So what can you do to fix this?


Alcohol has been produced and consumed as far back as 8000 BC. It’s been a staple of modern humanity literally since before written history. Everyone has the capacity, after enough shots, to get slammed, and there’s no shortage of examples of that happening.

Automobiles are a comparatively recent phenomenon, but again, many people have access to cars and can now easily transport themselves to where ever they wish to go.

Alcohol and automobiles do mix. They mix with terrible consequences, but mix they do. People stay out, stay late, get a little more plastered than they planned and still need to get home. Drunk driving is a terribly common problem. What’s the worst that could happen? My house isn’t very far away.

Unfortunately, driving drunk endangers way more people than yourself and in aggregate puts many lives at risk.

What’s the solution? Severe penalties for the first offence. Any of the following outcomes could happen to you if you get into a vehicle to go to your house after participating in some of the oldest human social behavior known:

Again, I want to emphasize that as a society we’ve decided that to curb very easy behavior since we don’t like the aggregate result, we’ve decided to levy stiff fines.


I am in unbelievable debt to my grandmother. As a school teacher, she championed and succeeded getting computers into her district’s classrooms back when Steve Wozniak was designing everything, and I learned to program on one of her Apple IIs.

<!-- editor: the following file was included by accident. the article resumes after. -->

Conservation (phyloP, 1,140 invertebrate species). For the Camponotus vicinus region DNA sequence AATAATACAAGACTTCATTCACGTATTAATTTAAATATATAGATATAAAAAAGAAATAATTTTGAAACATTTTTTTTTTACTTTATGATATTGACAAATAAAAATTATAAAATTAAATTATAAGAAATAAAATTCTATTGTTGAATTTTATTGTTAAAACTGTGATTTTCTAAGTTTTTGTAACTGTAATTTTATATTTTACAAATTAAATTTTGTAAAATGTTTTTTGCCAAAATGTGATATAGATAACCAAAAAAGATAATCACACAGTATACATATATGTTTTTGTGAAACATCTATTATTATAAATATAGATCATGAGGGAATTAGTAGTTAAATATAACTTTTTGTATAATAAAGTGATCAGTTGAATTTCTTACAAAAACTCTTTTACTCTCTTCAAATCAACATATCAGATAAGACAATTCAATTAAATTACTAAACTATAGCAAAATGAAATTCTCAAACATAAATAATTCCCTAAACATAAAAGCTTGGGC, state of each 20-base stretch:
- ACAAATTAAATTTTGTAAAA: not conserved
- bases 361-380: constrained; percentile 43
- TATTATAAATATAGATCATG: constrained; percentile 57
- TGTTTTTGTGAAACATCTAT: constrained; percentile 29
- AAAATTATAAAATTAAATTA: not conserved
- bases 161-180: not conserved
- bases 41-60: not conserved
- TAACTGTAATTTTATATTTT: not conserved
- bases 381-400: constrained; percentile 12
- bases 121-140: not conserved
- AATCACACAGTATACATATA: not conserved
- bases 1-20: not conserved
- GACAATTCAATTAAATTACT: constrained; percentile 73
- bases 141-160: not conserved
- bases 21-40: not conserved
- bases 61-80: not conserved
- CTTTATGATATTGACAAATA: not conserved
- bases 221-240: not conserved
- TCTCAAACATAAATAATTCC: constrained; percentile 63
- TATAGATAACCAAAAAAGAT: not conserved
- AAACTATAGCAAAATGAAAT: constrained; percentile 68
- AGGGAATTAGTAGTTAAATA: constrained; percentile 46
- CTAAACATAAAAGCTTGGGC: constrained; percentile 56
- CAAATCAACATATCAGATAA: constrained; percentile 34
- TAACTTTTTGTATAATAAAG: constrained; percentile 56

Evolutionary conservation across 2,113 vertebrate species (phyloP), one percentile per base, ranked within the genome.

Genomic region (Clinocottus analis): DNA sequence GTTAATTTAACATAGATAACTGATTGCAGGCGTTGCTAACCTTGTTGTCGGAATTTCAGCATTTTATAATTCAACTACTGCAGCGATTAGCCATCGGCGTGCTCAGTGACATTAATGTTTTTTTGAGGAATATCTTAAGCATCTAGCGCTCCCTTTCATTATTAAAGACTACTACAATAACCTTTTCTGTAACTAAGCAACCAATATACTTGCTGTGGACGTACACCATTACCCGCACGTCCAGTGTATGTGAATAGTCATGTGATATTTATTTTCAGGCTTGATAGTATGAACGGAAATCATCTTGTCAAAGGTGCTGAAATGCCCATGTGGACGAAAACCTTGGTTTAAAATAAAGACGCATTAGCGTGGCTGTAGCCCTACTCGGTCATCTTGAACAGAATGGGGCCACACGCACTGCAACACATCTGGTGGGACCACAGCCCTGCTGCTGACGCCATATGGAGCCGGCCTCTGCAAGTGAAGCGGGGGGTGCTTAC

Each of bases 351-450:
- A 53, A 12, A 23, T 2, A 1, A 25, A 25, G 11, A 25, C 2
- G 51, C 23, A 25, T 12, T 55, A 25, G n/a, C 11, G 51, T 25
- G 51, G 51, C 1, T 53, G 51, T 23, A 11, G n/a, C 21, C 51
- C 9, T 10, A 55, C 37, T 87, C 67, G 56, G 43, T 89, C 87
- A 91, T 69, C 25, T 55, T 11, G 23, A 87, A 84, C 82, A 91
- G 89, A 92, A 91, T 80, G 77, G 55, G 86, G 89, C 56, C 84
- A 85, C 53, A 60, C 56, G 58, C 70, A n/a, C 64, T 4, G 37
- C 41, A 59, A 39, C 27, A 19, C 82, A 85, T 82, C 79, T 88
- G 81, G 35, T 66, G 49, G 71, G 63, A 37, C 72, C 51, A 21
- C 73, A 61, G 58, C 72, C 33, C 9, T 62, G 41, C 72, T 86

As recently as the 1970s, she attempted to take out a loan and was told women weren’t allowed to take out loans. She stood up, told the teller to let her know when they wanted her interest money, and left. They did a few days later. These days, this kind of discrimination is thankfully unheard of.

We’ve come a long way, but at the same time, I can’t help but admire the sentiment here:


As an industry, we need to have zero tolerance and respond forcefully and fearlessly whenever men make women feel unsafe or unwelcome.

The thing about knowing what systemic sexism feels like from the inside is that it can be very subtle. Things that seem completely harmless to you, from your perspective, given what you know, could have a completely different effect on someone in a different perspective, interacting with different people.

"Lost a wheel?"
"Geez, overreact much?"
"No, actually, you just don't have my perspective."

If you are a man, you need to recognize that it is very easy behavior for you to make a women feel unsafe. It’s not that you’re a good person and it’s all those other terrible people giving men a bad name. You have the same internal scripts in your head that all the other men have. You need to work tirelessly to interrupt them in yourself. You are on the blind side of an asymmetric interaction.